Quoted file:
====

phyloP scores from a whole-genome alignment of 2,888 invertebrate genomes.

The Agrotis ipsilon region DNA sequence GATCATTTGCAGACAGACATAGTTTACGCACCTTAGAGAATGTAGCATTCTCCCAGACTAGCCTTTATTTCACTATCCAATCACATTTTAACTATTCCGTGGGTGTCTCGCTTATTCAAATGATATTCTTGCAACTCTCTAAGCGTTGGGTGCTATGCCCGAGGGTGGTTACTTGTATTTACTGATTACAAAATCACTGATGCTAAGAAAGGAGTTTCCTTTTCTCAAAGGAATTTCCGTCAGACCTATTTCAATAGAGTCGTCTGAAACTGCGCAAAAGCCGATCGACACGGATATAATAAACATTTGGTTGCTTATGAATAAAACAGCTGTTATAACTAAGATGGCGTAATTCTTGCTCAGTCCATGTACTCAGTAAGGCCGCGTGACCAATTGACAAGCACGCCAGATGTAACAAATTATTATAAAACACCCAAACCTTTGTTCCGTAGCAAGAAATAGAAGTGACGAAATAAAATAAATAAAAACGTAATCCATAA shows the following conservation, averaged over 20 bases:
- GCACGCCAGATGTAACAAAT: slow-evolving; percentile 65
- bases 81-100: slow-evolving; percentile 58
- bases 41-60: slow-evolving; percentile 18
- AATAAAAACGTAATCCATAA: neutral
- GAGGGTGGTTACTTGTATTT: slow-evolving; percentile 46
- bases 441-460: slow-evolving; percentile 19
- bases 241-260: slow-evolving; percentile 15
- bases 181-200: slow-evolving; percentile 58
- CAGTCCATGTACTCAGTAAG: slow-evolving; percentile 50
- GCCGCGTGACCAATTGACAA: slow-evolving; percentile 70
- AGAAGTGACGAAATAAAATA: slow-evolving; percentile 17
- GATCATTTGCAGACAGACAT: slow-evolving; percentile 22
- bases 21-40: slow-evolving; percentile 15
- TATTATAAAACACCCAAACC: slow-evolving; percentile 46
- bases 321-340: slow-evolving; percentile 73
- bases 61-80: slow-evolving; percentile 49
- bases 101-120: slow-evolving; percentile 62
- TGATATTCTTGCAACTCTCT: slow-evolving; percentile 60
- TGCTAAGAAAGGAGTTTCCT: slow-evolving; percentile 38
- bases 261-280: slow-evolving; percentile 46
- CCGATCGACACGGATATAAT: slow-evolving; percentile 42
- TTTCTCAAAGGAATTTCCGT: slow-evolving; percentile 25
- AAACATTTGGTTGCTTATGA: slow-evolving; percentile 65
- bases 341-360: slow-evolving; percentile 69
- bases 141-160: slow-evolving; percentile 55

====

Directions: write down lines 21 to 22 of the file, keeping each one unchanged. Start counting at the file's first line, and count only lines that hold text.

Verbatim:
- TGCTAAGAAAGGAGTTTCCT: slow-evolving; percentile 38
- bases 261-280: slow-evolving; percentile 46